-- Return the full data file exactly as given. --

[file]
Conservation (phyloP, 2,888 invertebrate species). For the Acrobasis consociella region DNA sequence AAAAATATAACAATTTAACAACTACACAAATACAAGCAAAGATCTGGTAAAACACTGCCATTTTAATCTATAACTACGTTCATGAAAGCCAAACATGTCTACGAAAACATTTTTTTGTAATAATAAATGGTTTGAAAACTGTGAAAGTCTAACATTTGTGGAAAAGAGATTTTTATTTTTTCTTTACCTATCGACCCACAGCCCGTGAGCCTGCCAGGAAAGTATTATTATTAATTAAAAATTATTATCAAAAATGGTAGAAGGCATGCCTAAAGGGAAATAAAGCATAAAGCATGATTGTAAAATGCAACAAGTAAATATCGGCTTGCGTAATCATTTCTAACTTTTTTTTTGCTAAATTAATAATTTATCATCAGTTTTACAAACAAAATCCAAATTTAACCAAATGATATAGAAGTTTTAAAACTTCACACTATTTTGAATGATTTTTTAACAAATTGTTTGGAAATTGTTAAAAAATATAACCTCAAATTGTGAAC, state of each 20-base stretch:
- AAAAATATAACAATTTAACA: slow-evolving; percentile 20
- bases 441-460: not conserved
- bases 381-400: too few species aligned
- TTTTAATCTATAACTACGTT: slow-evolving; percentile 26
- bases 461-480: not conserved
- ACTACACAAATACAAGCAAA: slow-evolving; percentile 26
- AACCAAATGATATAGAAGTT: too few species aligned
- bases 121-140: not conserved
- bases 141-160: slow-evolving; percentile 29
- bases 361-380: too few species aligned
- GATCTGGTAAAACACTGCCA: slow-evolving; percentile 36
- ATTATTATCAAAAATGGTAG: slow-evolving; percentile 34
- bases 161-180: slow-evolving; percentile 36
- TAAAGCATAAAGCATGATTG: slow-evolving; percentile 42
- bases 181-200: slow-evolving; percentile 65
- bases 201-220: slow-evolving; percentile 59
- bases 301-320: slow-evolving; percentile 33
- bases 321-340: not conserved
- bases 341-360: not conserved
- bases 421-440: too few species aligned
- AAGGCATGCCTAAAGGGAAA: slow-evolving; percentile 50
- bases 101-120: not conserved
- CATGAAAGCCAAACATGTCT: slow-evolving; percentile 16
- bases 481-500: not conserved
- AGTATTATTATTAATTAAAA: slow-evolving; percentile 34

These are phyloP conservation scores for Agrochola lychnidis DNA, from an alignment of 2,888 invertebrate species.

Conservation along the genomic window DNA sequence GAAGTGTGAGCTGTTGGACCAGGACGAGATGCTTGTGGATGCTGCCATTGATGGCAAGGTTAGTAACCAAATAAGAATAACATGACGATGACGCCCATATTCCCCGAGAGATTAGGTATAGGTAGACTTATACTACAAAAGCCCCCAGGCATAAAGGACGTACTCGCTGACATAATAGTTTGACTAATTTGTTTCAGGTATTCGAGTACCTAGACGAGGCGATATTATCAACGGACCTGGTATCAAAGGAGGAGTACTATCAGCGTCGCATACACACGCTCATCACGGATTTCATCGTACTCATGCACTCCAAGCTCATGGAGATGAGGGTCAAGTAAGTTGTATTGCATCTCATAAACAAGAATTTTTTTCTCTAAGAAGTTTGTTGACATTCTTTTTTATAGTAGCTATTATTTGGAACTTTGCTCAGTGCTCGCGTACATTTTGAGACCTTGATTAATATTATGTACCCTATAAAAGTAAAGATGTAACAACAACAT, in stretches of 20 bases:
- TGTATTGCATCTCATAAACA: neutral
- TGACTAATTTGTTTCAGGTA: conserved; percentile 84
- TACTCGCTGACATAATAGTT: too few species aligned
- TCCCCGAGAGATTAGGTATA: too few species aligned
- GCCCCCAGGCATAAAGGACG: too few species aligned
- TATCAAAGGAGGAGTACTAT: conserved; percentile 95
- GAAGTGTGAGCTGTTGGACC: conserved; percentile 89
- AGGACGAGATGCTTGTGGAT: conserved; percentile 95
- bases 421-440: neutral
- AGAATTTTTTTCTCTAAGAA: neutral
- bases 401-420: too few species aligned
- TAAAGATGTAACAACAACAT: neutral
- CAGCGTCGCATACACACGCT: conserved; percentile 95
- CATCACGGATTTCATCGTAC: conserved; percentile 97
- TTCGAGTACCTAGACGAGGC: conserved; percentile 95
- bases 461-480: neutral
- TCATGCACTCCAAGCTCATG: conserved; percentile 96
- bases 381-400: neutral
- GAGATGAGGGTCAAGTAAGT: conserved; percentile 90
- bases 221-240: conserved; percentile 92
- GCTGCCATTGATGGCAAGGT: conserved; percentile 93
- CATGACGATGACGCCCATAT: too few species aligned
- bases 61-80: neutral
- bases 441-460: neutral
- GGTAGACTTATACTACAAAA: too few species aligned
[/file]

Conservation (phyloP, 2,888 invertebrate species). For the Acrobasis consociella region DNA sequence AAAAATATAACAATTTAACAACTACACAAATACAAGCAAAGATCTGGTAAAACACTGCCATTTTAATCTATAACTACGTTCATGAAAGCCAAACATGTCTACGAAAACATTTTTTTGTAATAATAAATGGTTTGAAAACTGTGAAAGTCTAACATTTGTGGAAAAGAGATTTTTATTTTTTCTTTACCTATCGACCCACAGCCCGTGAGCCTGCCAGGAAAGTATTATTATTAATTAAAAATTATTATCAAAAATGGTAGAAGGCATGCCTAAAGGGAAATAAAGCATAAAGCATGATTGTAAAATGCAACAAGTAAATATCGGCTTGCGTAATCATTTCTAACTTTTTTTTTGCTAAATTAATAATTTATCATCAGTTTTACAAACAAAATCCAAATTTAACCAAATGATATAGAAGTTTTAAAACTTCACACTATTTTGAATGATTTTTTAACAAATTGTTTGGAAATTGTTAAAAAATATAACCTCAAATTGTGAAC, state of each 20-base stretch:
- AAAAATATAACAATTTAACA: slow-evolving; percentile 20
- bases 441-460: not conserved
- bases 381-400: too few species aligned
- TTTTAATCTATAACTACGTT: slow-evolving; percentile 26
- bases 461-480: not conserved
- ACTACACAAATACAAGCAAA: slow-evolving; percentile 26
- AACCAAATGATATAGAAGTT: too few species aligned
- bases 121-140: not conserved
- bases 141-160: slow-evolving; percentile 29
- bases 361-380: too few species aligned
- GATCTGGTAAAACACTGCCA: slow-evolving; percentile 36
- ATTATTATCAAAAATGGTAG: slow-evolving; percentile 34
- bases 161-180: slow-evolving; percentile 36
- TAAAGCATAAAGCATGATTG: slow-evolving; percentile 42
- bases 181-200: slow-evolving; percentile 65
- bases 201-220: slow-evolving; percentile 59
- bases 301-320: slow-evolving; percentile 33
- bases 321-340: not conserved
- bases 341-360: not conserved
- bases 421-440: too few species aligned
- AAGGCATGCCTAAAGGGAAA: slow-evolving; percentile 50
- bases 101-120: not conserved
- CATGAAAGCCAAACATGTCT: slow-evolving; percentile 16
- bases 481-500: not conserved
- AGTATTATTATTAATTAAAA: slow-evolving; percentile 34

These are phyloP conservation scores for Agrochola lychnidis DNA, from an alignment of 2,888 invertebrate species.

Conservation along the genomic window DNA sequence GAAGTGTGAGCTGTTGGACCAGGACGAGATGCTTGTGGATGCTGCCATTGATGGCAAGGTTAGTAACCAAATAAGAATAACATGACGATGACGCCCATATTCCCCGAGAGATTAGGTATAGGTAGACTTATACTACAAAAGCCCCCAGGCATAAAGGACGTACTCGCTGACATAATAGTTTGACTAATTTGTTTCAGGTATTCGAGTACCTAGACGAGGCGATATTATCAACGGACCTGGTATCAAAGGAGGAGTACTATCAGCGTCGCATACACACGCTCATCACGGATTTCATCGTACTCATGCACTCCAAGCTCATGGAGATGAGGGTCAAGTAAGTTGTATTGCATCTCATAAACAAGAATTTTTTTCTCTAAGAAGTTTGTTGACATTCTTTTTTATAGTAGCTATTATTTGGAACTTTGCTCAGTGCTCGCGTACATTTTGAGACCTTGATTAATATTATGTACCCTATAAAAGTAAAGATGTAACAACAACAT, in stretches of 20 bases:
- TGTATTGCATCTCATAAACA: neutral
- TGACTAATTTGTTTCAGGTA: conserved; percentile 84
- TACTCGCTGACATAATAGTT: too few species aligned
- TCCCCGAGAGATTAGGTATA: too few species aligned
- GCCCCCAGGCATAAAGGACG: too few species aligned
- TATCAAAGGAGGAGTACTAT: conserved; percentile 95
- GAAGTGTGAGCTGTTGGACC: conserved; percentile 89
- AGGACGAGATGCTTGTGGAT: conserved; percentile 95
- bases 421-440: neutral
- AGAATTTTTTTCTCTAAGAA: neutral
- bases 401-420: too few species aligned
- TAAAGATGTAACAACAACAT: neutral
- CAGCGTCGCATACACACGCT: conserved; percentile 95
- CATCACGGATTTCATCGTAC: conserved; percentile 97
- TTCGAGTACCTAGACGAGGC: conserved; percentile 95
- bases 461-480: neutral
- TCATGCACTCCAAGCTCATG: conserved; percentile 96
- bases 381-400: neutral
- GAGATGAGGGTCAAGTAAGT: conserved; percentile 90
- bases 221-240: conserved; percentile 92
- GCTGCCATTGATGGCAAGGT: conserved; percentile 93
- CATGACGATGACGCCCATAT: too few species aligned
- bases 61-80: neutral
- bases 441-460: neutral
- GGTAGACTTATACTACAAAA: too few species aligned